One of the advantages of proportional representation in large electoral districts is that it ensures national cohesion, since the larger the district the greater the opportunities for interaction. Proportional representation also helps to bring about the representation of people's aspirations and hopes; in fact voting occurs with a futuristic vision and it is a departure from a faulty situation and an attempt to correct it. Moreover, this system ensures fair representation by permitting the representation of all political trends, social forces and syndicates, each according to their weight and effectiveness. The proportional representation system also helps in modifying the behavior of both voter and candidate when the large district is adopted; the candidate who must now appeal to a diverse range of constituents is compelled to give up a parochial and sectarian discourse in favor of a national discourse. This in turn is positively reflected on the voter who will be interested in selecting the candidate along such lines, thus bringing about a departure from the darkness of confessionalism and localism and entering the vast realm of citizenship and nationalism.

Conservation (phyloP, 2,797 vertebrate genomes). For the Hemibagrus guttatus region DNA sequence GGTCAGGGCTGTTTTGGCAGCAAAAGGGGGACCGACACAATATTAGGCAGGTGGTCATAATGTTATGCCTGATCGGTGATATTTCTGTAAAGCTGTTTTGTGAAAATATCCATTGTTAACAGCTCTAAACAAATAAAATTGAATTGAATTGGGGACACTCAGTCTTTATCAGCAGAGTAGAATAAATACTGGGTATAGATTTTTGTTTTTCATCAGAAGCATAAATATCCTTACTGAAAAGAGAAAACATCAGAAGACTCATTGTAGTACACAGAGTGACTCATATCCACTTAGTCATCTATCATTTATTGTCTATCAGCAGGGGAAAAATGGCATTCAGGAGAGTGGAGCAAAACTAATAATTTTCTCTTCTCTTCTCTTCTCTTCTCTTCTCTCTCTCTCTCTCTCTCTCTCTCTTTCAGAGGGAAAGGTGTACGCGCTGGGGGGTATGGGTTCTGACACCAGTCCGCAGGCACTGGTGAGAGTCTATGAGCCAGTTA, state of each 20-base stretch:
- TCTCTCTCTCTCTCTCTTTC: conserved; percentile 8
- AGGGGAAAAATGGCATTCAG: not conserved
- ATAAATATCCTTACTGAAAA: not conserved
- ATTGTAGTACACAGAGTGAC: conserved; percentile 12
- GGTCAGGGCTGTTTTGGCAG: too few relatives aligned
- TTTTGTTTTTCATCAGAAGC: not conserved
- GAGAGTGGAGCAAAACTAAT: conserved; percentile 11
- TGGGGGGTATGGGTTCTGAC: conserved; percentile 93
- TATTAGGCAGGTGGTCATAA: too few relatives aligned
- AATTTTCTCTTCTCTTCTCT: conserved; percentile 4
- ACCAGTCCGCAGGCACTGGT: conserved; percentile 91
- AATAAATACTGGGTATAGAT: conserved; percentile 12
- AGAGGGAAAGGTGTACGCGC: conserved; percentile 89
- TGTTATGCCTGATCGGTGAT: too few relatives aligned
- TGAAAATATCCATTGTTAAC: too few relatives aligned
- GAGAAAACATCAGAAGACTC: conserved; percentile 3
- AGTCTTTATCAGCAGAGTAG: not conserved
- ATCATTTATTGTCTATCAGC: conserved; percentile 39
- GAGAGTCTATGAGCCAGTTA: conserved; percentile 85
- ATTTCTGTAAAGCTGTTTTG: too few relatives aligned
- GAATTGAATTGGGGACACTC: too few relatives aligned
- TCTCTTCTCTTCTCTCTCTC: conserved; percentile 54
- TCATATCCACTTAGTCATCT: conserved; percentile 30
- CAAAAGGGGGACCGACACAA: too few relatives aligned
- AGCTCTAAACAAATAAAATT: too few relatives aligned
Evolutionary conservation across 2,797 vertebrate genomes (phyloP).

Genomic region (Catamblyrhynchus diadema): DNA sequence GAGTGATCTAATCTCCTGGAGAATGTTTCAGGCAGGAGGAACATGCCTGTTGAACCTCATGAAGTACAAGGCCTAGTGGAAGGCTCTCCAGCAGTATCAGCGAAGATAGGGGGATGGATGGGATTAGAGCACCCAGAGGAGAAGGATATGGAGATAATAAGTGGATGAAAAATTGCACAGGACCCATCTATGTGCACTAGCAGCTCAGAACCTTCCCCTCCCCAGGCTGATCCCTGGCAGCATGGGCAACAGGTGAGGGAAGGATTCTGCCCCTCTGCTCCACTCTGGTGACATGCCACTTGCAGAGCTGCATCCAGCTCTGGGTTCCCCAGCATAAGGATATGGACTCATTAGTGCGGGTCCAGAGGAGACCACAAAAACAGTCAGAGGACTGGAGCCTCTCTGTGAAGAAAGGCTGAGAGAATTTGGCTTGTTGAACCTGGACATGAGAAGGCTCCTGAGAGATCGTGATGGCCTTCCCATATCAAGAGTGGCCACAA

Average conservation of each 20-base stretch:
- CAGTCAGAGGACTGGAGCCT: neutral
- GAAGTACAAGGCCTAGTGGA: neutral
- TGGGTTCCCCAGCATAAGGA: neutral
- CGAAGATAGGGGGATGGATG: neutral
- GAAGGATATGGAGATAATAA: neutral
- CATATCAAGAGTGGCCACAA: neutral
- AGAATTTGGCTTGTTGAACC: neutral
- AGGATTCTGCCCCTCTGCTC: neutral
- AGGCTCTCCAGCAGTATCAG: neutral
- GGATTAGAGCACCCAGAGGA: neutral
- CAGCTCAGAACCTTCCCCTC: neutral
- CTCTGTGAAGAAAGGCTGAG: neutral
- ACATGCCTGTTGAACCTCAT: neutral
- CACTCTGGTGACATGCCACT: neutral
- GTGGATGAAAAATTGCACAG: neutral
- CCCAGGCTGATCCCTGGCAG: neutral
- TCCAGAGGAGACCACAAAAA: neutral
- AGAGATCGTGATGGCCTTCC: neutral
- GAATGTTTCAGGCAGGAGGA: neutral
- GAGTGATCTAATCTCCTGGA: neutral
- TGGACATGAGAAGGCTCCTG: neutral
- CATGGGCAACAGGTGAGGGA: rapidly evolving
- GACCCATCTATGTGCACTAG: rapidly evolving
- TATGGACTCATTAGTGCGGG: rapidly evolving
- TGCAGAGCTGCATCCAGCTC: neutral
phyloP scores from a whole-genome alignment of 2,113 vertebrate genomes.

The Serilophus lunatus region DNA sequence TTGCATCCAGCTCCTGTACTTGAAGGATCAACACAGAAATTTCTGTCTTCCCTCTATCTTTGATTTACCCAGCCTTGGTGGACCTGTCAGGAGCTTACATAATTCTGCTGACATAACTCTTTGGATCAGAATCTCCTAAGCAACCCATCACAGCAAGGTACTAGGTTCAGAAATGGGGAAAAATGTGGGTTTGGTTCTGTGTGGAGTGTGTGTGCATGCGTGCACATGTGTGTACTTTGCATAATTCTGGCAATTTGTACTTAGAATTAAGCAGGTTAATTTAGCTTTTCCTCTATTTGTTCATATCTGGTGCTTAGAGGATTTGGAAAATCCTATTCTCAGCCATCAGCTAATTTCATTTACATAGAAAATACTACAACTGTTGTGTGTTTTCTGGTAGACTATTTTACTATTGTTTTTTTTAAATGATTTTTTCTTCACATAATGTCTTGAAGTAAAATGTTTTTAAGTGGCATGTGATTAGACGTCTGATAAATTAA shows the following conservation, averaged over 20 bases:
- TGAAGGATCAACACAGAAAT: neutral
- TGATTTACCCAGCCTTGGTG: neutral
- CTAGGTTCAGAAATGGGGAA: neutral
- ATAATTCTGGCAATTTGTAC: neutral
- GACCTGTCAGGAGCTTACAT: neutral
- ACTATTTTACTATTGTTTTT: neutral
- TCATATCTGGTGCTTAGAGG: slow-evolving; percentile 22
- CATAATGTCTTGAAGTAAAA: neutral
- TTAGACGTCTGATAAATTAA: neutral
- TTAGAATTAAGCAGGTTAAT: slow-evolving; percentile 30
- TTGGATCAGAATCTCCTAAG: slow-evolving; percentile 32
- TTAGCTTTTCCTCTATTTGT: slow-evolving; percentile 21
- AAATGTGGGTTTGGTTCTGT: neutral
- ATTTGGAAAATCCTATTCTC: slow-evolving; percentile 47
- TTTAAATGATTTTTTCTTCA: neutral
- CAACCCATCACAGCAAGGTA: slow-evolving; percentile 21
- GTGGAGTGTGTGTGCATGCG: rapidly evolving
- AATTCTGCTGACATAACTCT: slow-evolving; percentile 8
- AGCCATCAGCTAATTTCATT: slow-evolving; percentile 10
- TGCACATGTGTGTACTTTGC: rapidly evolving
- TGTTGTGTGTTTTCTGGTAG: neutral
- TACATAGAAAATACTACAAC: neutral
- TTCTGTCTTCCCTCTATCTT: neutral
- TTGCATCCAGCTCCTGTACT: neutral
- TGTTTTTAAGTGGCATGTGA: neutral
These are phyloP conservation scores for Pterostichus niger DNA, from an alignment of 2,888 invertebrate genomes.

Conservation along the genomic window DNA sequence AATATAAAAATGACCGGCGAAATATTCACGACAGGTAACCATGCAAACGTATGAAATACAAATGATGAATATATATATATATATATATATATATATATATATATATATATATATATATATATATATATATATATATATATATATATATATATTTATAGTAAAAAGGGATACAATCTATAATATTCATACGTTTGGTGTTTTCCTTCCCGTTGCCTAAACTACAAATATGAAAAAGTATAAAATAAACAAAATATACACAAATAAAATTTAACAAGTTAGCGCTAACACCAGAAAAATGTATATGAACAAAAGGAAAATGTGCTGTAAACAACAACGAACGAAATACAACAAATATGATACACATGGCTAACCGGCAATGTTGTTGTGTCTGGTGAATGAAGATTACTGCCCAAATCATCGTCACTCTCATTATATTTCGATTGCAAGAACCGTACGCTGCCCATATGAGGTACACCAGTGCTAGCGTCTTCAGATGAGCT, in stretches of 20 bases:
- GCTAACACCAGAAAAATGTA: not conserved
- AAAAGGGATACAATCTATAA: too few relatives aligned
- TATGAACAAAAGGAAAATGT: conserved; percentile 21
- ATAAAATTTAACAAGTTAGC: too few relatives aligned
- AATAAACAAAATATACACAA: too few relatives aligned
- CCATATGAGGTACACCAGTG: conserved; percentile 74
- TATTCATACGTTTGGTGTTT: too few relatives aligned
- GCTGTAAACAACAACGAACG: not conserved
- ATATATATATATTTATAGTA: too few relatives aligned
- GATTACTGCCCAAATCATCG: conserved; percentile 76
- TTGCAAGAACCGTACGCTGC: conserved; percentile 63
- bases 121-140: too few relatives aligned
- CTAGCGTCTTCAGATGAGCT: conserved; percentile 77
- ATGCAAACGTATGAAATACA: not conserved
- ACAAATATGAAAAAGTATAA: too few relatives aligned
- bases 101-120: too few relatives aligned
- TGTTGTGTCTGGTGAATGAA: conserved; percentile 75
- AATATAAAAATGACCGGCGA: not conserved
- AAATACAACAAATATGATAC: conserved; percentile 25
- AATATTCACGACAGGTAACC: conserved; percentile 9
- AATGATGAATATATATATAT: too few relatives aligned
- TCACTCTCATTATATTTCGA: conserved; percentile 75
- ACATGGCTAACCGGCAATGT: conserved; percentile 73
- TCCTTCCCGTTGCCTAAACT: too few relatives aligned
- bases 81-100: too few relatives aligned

Finally, the proportional representation system helps to reduce the negative impact of vote purchase which is a common practice in Lebanon elections.

Under the current system, vote buying drastically affects the outcome of elections, especially in multiple-seat districts where a few thousand votes can swing an election results. In the absence of a winner takes-all system, such as in proportional representation system, the most to be gained by vote purchasing is the acquisition of a limited number of seats. The proportional representation system also limits vote rigging for the aforementioned reason. Add to this a large number of benefits such as the promotion of parliamentary blocs, the exclusion of extremists by measure of electoral score as well as the creation of an efficient civil society.

Most importantly, proportional representation would diminish political confessionalism by indirectly contributing to the elimination of the spoils sharing. This would be achieved by weakening the pillars of this system namely the traditional sectarian leaders.